Varroa mites are honeybee parasites. Female mites lay their eggs in brood cells, the brood being the food source for the hatched mites. The mites don't kill the larvae directly, but can cause deformities and disease. Small numbers of these mites in a colony are considered "normal", but too many can devastate a colony. Some beekeepers keep track of varroa numbers and treat accordingly, some treat annually as a matter of routine, and some do nothing at all because they consider the treatment worse than the mites.
My hive has a screened bottom so the procedure was very easy, especially with a homemade sticky board. A sticky board is a thin piece of cardboard marked off in one inch squares and coated with a sticky substance such as petroleum jelly.
|Homemade sticky board for a Varroa mite count|
I simply marked off a piece of scrap paper into one inch squares and coated it with petroleum jelly. The petroleum jelly makes it "sticky" so that the mites cannot walk away.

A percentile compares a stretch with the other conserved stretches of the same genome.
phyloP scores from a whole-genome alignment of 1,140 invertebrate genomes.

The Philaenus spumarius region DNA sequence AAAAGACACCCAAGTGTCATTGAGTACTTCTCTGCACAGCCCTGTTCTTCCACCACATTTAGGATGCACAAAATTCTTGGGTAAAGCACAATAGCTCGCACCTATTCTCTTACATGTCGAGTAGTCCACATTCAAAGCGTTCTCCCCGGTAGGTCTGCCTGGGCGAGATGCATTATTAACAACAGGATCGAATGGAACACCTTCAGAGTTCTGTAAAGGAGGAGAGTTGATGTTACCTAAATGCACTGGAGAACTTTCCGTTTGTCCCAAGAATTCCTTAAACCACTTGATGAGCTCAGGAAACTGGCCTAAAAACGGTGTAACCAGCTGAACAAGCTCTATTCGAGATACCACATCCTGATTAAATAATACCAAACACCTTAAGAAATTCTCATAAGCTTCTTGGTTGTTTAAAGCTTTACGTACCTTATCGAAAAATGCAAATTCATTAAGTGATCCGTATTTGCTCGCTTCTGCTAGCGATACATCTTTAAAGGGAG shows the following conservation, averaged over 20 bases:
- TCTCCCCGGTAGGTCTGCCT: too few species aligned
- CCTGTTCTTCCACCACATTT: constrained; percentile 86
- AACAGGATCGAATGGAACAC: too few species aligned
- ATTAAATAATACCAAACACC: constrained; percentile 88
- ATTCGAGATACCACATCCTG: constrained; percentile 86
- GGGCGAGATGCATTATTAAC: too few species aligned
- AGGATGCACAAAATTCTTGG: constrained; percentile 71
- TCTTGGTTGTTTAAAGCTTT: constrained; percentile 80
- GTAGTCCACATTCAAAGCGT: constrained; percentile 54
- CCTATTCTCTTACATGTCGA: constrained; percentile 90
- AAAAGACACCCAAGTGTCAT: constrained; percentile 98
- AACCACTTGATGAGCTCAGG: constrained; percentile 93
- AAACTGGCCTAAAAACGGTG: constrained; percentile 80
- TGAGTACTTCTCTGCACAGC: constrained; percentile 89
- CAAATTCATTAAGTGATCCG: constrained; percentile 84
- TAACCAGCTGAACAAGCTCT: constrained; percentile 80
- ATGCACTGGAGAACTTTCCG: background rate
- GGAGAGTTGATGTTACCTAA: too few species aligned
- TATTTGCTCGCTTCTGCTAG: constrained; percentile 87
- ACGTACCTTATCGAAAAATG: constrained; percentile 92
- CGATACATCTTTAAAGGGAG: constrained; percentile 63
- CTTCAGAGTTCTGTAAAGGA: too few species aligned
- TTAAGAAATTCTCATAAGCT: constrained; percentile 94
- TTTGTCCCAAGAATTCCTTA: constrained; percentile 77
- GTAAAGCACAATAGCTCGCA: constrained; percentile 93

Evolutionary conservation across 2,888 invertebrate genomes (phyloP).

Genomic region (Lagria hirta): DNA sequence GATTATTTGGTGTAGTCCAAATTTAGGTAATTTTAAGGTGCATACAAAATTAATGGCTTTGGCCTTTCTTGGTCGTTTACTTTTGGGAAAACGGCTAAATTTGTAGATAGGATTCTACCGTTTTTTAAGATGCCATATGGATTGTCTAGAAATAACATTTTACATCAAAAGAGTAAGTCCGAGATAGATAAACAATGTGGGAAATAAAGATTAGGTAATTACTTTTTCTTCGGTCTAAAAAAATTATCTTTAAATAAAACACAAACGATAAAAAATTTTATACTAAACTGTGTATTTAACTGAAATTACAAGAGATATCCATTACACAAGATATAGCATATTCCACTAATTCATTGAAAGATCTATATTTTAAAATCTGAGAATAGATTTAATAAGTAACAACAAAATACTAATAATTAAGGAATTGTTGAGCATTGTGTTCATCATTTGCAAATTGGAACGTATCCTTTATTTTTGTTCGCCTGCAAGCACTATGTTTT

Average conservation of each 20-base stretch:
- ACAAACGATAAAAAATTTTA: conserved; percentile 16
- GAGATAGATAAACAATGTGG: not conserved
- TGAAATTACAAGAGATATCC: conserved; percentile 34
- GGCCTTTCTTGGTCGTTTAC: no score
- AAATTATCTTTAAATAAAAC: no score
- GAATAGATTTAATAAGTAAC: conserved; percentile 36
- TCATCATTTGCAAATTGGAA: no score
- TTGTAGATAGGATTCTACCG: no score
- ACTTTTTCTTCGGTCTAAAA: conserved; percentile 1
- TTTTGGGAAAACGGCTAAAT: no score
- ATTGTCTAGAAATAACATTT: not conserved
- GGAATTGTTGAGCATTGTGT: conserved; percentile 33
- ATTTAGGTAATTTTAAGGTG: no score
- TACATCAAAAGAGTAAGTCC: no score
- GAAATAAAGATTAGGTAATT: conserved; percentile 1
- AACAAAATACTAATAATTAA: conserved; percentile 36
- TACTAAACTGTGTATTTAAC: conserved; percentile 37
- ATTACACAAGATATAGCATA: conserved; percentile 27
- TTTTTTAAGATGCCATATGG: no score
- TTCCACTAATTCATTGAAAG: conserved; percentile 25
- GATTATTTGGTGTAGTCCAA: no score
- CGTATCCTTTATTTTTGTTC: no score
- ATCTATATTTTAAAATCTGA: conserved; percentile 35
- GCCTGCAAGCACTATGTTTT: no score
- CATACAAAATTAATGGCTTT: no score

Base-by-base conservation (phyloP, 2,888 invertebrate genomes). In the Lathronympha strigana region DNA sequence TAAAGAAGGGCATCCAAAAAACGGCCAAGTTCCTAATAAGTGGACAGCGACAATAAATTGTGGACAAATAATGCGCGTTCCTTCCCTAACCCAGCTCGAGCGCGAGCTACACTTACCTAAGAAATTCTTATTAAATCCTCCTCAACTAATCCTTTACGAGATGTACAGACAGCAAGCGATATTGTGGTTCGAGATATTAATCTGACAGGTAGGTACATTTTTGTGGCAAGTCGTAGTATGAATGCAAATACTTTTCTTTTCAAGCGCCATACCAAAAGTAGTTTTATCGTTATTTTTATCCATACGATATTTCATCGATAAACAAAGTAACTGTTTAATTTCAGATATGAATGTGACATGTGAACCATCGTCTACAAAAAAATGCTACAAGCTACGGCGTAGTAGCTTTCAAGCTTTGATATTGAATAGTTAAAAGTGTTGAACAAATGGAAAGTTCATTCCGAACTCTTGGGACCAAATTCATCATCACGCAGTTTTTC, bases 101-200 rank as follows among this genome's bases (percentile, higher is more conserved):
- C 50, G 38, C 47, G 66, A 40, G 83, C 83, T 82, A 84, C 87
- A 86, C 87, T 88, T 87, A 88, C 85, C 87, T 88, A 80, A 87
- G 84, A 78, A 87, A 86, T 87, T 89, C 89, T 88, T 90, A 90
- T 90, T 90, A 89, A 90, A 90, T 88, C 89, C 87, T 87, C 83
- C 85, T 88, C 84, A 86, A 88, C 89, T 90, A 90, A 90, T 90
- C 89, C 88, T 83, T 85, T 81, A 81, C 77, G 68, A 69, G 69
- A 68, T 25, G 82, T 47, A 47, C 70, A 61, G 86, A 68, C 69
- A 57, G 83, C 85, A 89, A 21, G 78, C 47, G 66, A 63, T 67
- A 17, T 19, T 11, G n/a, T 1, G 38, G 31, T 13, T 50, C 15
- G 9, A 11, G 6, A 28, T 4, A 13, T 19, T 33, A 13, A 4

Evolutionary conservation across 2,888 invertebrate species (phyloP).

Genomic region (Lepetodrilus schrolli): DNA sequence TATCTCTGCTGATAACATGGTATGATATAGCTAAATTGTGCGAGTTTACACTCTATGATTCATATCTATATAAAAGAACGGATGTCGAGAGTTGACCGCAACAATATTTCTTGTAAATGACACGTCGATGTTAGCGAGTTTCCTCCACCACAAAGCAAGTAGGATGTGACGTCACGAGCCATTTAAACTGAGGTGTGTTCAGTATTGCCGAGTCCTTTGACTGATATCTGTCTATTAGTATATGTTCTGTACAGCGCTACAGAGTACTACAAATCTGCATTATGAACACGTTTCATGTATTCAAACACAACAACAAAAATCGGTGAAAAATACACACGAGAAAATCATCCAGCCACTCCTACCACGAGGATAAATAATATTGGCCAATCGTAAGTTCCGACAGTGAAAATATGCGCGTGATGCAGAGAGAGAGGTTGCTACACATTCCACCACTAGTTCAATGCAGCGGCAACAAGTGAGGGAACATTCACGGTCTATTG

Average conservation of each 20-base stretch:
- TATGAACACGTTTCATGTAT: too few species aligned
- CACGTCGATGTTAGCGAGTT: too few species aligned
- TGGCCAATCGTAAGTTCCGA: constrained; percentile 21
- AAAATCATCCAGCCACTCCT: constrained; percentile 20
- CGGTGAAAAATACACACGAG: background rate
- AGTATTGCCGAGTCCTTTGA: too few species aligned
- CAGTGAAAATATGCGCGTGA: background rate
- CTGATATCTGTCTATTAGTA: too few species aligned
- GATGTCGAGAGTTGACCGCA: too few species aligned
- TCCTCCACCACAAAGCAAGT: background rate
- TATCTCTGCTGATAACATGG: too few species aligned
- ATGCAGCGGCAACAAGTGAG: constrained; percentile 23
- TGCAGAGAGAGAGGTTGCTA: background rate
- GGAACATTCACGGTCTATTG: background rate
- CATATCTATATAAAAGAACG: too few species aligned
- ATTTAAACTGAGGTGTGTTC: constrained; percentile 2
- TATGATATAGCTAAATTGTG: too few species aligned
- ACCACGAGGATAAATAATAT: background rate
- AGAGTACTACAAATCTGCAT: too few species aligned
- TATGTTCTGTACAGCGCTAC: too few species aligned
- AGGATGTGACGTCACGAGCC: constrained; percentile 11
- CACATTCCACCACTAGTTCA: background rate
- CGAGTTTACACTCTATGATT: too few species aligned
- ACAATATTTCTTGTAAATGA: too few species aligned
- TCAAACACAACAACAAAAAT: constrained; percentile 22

The base of my hive kit has a slot in back for sliding in a sticky board. Once in place, I left it there for 24 hours.
My count was one mite. That may or may not be meaningful because much depends on the time of year and the number of bees in the hive. An autumn count would be more important because it would indicate the mite load my hive was carrying into winter. For the time being, no action is required on my part. For a novice beekeeper with her first hive, that's a comfort because it means all is well.
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